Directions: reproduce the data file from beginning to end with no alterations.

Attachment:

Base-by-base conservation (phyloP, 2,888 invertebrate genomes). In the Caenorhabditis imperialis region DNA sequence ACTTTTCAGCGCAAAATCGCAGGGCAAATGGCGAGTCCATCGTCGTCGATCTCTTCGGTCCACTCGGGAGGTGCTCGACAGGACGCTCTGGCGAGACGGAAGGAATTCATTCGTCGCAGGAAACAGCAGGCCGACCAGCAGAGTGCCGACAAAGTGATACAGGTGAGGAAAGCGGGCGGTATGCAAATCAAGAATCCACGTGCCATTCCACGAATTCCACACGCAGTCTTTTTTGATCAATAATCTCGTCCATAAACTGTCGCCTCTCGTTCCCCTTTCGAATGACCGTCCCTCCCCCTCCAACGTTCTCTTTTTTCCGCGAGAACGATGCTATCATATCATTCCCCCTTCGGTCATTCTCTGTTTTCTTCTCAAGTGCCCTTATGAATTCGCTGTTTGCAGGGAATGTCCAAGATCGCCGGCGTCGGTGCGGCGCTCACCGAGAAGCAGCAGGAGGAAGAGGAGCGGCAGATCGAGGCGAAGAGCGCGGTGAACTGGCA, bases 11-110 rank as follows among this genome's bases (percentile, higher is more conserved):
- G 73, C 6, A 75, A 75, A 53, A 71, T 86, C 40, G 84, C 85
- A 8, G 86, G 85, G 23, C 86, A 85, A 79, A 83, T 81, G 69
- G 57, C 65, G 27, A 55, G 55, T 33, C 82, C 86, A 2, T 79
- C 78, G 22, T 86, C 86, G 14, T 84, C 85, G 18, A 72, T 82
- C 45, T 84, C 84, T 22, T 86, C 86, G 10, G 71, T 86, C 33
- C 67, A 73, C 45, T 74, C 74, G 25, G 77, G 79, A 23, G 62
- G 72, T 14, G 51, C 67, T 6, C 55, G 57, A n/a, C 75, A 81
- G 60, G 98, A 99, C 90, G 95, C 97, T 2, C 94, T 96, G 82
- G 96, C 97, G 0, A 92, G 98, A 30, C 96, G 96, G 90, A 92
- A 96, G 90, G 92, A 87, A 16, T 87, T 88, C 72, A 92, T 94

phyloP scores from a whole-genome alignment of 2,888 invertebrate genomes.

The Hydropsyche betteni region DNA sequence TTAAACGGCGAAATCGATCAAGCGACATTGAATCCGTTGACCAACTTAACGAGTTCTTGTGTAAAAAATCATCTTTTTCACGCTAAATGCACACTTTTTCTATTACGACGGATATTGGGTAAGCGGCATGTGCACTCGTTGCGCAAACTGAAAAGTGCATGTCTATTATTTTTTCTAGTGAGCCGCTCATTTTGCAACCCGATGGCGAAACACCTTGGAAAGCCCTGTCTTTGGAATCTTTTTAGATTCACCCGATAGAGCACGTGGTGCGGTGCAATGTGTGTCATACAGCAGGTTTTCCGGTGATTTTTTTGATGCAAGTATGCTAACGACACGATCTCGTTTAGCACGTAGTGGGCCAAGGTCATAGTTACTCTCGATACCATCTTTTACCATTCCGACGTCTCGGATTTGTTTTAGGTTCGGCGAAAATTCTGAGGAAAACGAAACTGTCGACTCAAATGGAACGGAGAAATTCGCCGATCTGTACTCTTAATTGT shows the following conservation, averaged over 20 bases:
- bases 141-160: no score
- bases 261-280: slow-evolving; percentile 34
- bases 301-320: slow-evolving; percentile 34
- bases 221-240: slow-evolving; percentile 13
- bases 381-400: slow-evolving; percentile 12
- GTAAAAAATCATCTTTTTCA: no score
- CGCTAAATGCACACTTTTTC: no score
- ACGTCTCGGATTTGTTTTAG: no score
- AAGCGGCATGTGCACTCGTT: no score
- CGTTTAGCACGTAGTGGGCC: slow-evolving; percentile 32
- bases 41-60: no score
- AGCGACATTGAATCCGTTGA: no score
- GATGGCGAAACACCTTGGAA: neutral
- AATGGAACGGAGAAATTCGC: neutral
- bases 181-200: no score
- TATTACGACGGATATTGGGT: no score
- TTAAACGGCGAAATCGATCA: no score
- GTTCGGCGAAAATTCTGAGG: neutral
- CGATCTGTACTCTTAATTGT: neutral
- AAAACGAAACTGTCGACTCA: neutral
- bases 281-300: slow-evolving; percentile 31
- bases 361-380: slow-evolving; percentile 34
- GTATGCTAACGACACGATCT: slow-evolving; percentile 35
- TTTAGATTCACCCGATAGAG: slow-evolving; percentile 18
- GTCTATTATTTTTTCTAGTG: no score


Base-by-base conservation (phyloP, 2,888 invertebrate genomes). In the Caenorhabditis imperialis region DNA sequence ACTTTTCAGCGCAAAATCGCAGGGCAAATGGCGAGTCCATCGTCGTCGATCTCTTCGGTCCACTCGGGAGGTGCTCGACAGGACGCTCTGGCGAGACGGAAGGAATTCATTCGTCGCAGGAAACAGCAGGCCGACCAGCAGAGTGCCGACAAAGTGATACAGGTGAGGAAAGCGGGCGGTATGCAAATCAAGAATCCACGTGCCATTCCACGAATTCCACACGCAGTCTTTTTTGATCAATAATCTCGTCCATAAACTGTCGCCTCTCGTTCCCCTTTCGAATGACCGTCCCTCCCCCTCCAACGTTCTCTTTTTTCCGCGAGAACGATGCTATCATATCATTCCCCCTTCGGTCATTCTCTGTTTTCTTCTCAAGTGCCCTTATGAATTCGCTGTTTGCAGGGAATGTCCAAGATCGCCGGCGTCGGTGCGGCGCTCACCGAGAAGCAGCAGGAGGAAGAGGAGCGGCAGATCGAGGCGAAGAGCGCGGTGAACTGGCA, bases 11-110 rank as follows among this genome's bases (percentile, higher is more conserved):
- G 73, C 6, A 75, A 75, A 53, A 71, T 86, C 40, G 84, C 85
- A 8, G 86, G 85, G 23, C 86, A 85, A 79, A 83, T 81, G 69
- G 57, C 65, G 27, A 55, G 55, T 33, C 82, C 86, A 2, T 79
- C 78, G 22, T 86, C 86, G 14, T 84, C 85, G 18, A 72, T 82
- C 45, T 84, C 84, T 22, T 86, C 86, G 10, G 71, T 86, C 33
- C 67, A 73, C 45, T 74, C 74, G 25, G 77, G 79, A 23, G 62
- G 72, T 14, G 51, C 67, T 6, C 55, G 57, A n/a, C 75, A 81
- G 60, G 98, A 99, C 90, G 95, C 97, T 2, C 94, T 96, G 82
- G 96, C 97, G 0, A 92, G 98, A 30, C 96, G 96, G 90, A 92
- A 96, G 90, G 92, A 87, A 16, T 87, T 88, C 72, A 92, T 94

phyloP scores from a whole-genome alignment of 2,888 invertebrate genomes.

The Hydropsyche betteni region DNA sequence TTAAACGGCGAAATCGATCAAGCGACATTGAATCCGTTGACCAACTTAACGAGTTCTTGTGTAAAAAATCATCTTTTTCACGCTAAATGCACACTTTTTCTATTACGACGGATATTGGGTAAGCGGCATGTGCACTCGTTGCGCAAACTGAAAAGTGCATGTCTATTATTTTTTCTAGTGAGCCGCTCATTTTGCAACCCGATGGCGAAACACCTTGGAAAGCCCTGTCTTTGGAATCTTTTTAGATTCACCCGATAGAGCACGTGGTGCGGTGCAATGTGTGTCATACAGCAGGTTTTCCGGTGATTTTTTTGATGCAAGTATGCTAACGACACGATCTCGTTTAGCACGTAGTGGGCCAAGGTCATAGTTACTCTCGATACCATCTTTTACCATTCCGACGTCTCGGATTTGTTTTAGGTTCGGCGAAAATTCTGAGGAAAACGAAACTGTCGACTCAAATGGAACGGAGAAATTCGCCGATCTGTACTCTTAATTGT shows the following conservation, averaged over 20 bases:
- bases 141-160: no score
- bases 261-280: slow-evolving; percentile 34
- bases 301-320: slow-evolving; percentile 34
- bases 221-240: slow-evolving; percentile 13
- bases 381-400: slow-evolving; percentile 12
- GTAAAAAATCATCTTTTTCA: no score
- CGCTAAATGCACACTTTTTC: no score
- ACGTCTCGGATTTGTTTTAG: no score
- AAGCGGCATGTGCACTCGTT: no score
- CGTTTAGCACGTAGTGGGCC: slow-evolving; percentile 32
- bases 41-60: no score
- AGCGACATTGAATCCGTTGA: no score
- GATGGCGAAACACCTTGGAA: neutral
- AATGGAACGGAGAAATTCGC: neutral
- bases 181-200: no score
- TATTACGACGGATATTGGGT: no score
- TTAAACGGCGAAATCGATCA: no score
- GTTCGGCGAAAATTCTGAGG: neutral
- CGATCTGTACTCTTAATTGT: neutral
- AAAACGAAACTGTCGACTCA: neutral
- bases 281-300: slow-evolving; percentile 31
- bases 361-380: slow-evolving; percentile 34
- GTATGCTAACGACACGATCT: slow-evolving; percentile 35
- TTTAGATTCACCCGATAGAG: slow-evolving; percentile 18
- GTCTATTATTTTTTCTAGTG: no score